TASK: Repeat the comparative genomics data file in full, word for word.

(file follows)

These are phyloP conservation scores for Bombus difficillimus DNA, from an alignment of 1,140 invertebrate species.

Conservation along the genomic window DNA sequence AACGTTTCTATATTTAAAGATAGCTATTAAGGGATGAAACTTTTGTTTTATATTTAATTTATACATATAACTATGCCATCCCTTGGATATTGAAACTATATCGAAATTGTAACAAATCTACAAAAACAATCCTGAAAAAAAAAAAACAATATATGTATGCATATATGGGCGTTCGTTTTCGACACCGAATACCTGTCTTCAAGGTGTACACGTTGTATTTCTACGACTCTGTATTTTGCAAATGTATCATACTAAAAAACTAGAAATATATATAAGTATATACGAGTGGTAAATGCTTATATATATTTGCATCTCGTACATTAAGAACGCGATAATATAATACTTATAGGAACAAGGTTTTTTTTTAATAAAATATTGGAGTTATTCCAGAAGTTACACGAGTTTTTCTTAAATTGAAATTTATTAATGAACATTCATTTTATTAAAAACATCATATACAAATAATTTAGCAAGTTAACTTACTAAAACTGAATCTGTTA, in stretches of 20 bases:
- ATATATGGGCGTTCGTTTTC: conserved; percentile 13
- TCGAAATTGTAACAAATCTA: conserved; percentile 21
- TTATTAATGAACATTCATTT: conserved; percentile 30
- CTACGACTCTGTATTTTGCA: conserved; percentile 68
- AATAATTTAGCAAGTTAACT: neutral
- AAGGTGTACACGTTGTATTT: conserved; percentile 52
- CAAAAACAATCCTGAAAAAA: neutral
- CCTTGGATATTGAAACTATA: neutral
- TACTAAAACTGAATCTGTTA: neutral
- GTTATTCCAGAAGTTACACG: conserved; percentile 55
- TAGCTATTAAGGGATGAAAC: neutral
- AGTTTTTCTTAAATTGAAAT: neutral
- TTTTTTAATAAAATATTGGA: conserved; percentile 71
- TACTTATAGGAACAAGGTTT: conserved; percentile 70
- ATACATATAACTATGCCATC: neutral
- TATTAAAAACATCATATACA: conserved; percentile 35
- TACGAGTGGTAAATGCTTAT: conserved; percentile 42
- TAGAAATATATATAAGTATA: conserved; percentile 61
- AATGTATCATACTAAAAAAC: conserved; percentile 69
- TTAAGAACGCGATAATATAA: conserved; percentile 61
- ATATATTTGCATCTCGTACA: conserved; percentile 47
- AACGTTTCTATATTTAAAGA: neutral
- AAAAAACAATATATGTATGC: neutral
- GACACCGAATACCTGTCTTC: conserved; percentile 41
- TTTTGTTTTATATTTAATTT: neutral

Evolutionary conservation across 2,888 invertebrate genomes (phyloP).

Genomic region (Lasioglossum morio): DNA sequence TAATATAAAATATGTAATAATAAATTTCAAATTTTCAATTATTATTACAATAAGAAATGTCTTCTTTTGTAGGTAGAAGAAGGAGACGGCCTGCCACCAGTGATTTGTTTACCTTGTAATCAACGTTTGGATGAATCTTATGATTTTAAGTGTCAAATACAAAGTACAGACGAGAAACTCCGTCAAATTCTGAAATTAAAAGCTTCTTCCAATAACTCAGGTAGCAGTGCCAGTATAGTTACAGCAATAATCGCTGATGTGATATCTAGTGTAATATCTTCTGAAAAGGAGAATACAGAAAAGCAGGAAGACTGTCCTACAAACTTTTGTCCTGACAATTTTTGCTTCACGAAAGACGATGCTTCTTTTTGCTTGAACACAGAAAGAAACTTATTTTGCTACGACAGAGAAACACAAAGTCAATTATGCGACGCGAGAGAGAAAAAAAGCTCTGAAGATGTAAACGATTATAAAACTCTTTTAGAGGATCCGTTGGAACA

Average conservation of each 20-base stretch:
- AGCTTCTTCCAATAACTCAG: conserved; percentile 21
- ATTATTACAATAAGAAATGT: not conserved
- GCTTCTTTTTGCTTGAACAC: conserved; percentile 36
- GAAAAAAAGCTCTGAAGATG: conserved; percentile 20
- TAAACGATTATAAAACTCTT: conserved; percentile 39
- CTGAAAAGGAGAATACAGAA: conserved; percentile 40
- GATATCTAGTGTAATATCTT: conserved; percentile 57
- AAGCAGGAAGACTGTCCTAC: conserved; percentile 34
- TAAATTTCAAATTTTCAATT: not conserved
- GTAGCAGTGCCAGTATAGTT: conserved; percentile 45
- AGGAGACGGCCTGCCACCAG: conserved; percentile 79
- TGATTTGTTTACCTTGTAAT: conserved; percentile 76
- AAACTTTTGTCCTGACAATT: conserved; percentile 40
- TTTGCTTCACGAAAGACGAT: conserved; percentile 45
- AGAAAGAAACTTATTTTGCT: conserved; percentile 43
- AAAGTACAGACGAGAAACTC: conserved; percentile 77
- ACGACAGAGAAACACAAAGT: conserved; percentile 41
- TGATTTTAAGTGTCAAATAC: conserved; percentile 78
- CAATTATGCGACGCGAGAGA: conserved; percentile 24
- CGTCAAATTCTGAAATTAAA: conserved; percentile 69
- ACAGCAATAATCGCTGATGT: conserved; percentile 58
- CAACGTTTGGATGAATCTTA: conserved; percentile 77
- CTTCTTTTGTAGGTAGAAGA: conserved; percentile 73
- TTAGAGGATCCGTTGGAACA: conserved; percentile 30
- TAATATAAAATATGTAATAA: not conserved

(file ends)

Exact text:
These are phyloP conservation scores for Bombus difficillimus DNA, from an alignment of 1,140 invertebrate species.

Conservation along the genomic window DNA sequence AACGTTTCTATATTTAAAGATAGCTATTAAGGGATGAAACTTTTGTTTTATATTTAATTTATACATATAACTATGCCATCCCTTGGATATTGAAACTATATCGAAATTGTAACAAATCTACAAAAACAATCCTGAAAAAAAAAAAACAATATATGTATGCATATATGGGCGTTCGTTTTCGACACCGAATACCTGTCTTCAAGGTGTACACGTTGTATTTCTACGACTCTGTATTTTGCAAATGTATCATACTAAAAAACTAGAAATATATATAAGTATATACGAGTGGTAAATGCTTATATATATTTGCATCTCGTACATTAAGAACGCGATAATATAATACTTATAGGAACAAGGTTTTTTTTTAATAAAATATTGGAGTTATTCCAGAAGTTACACGAGTTTTTCTTAAATTGAAATTTATTAATGAACATTCATTTTATTAAAAACATCATATACAAATAATTTAGCAAGTTAACTTACTAAAACTGAATCTGTTA, in stretches of 20 bases:
- ATATATGGGCGTTCGTTTTC: conserved; percentile 13
- TCGAAATTGTAACAAATCTA: conserved; percentile 21
- TTATTAATGAACATTCATTT: conserved; percentile 30
- CTACGACTCTGTATTTTGCA: conserved; percentile 68
- AATAATTTAGCAAGTTAACT: neutral
- AAGGTGTACACGTTGTATTT: conserved; percentile 52
- CAAAAACAATCCTGAAAAAA: neutral
- CCTTGGATATTGAAACTATA: neutral
- TACTAAAACTGAATCTGTTA: neutral
- GTTATTCCAGAAGTTACACG: conserved; percentile 55
- TAGCTATTAAGGGATGAAAC: neutral
- AGTTTTTCTTAAATTGAAAT: neutral
- TTTTTTAATAAAATATTGGA: conserved; percentile 71
- TACTTATAGGAACAAGGTTT: conserved; percentile 70
- ATACATATAACTATGCCATC: neutral
- TATTAAAAACATCATATACA: conserved; percentile 35
- TACGAGTGGTAAATGCTTAT: conserved; percentile 42
- TAGAAATATATATAAGTATA: conserved; percentile 61
- AATGTATCATACTAAAAAAC: conserved; percentile 69
- TTAAGAACGCGATAATATAA: conserved; percentile 61
- ATATATTTGCATCTCGTACA: conserved; percentile 47
- AACGTTTCTATATTTAAAGA: neutral
- AAAAAACAATATATGTATGC: neutral
- GACACCGAATACCTGTCTTC: conserved; percentile 41
- TTTTGTTTTATATTTAATTT: neutral

Evolutionary conservation across 2,888 invertebrate genomes (phyloP).

Genomic region (Lasioglossum morio): DNA sequence TAATATAAAATATGTAATAATAAATTTCAAATTTTCAATTATTATTACAATAAGAAATGTCTTCTTTTGTAGGTAGAAGAAGGAGACGGCCTGCCACCAGTGATTTGTTTACCTTGTAATCAACGTTTGGATGAATCTTATGATTTTAAGTGTCAAATACAAAGTACAGACGAGAAACTCCGTCAAATTCTGAAATTAAAAGCTTCTTCCAATAACTCAGGTAGCAGTGCCAGTATAGTTACAGCAATAATCGCTGATGTGATATCTAGTGTAATATCTTCTGAAAAGGAGAATACAGAAAAGCAGGAAGACTGTCCTACAAACTTTTGTCCTGACAATTTTTGCTTCACGAAAGACGATGCTTCTTTTTGCTTGAACACAGAAAGAAACTTATTTTGCTACGACAGAGAAACACAAAGTCAATTATGCGACGCGAGAGAGAAAAAAAGCTCTGAAGATGTAAACGATTATAAAACTCTTTTAGAGGATCCGTTGGAACA

Average conservation of each 20-base stretch:
- AGCTTCTTCCAATAACTCAG: conserved; percentile 21
- ATTATTACAATAAGAAATGT: not conserved
- GCTTCTTTTTGCTTGAACAC: conserved; percentile 36
- GAAAAAAAGCTCTGAAGATG: conserved; percentile 20
- TAAACGATTATAAAACTCTT: conserved; percentile 39
- CTGAAAAGGAGAATACAGAA: conserved; percentile 40
- GATATCTAGTGTAATATCTT: conserved; percentile 57
- AAGCAGGAAGACTGTCCTAC: conserved; percentile 34
- TAAATTTCAAATTTTCAATT: not conserved
- GTAGCAGTGCCAGTATAGTT: conserved; percentile 45
- AGGAGACGGCCTGCCACCAG: conserved; percentile 79
- TGATTTGTTTACCTTGTAAT: conserved; percentile 76
- AAACTTTTGTCCTGACAATT: conserved; percentile 40
- TTTGCTTCACGAAAGACGAT: conserved; percentile 45
- AGAAAGAAACTTATTTTGCT: conserved; percentile 43
- AAAGTACAGACGAGAAACTC: conserved; percentile 77
- ACGACAGAGAAACACAAAGT: conserved; percentile 41
- TGATTTTAAGTGTCAAATAC: conserved; percentile 78
- CAATTATGCGACGCGAGAGA: conserved; percentile 24
- CGTCAAATTCTGAAATTAAA: conserved; percentile 69
- ACAGCAATAATCGCTGATGT: conserved; percentile 58
- CAACGTTTGGATGAATCTTA: conserved; percentile 77
- CTTCTTTTGTAGGTAGAAGA: conserved; percentile 73
- TTAGAGGATCCGTTGGAACA: conserved; percentile 30
- TAATATAAAATATGTAATAA: not conserved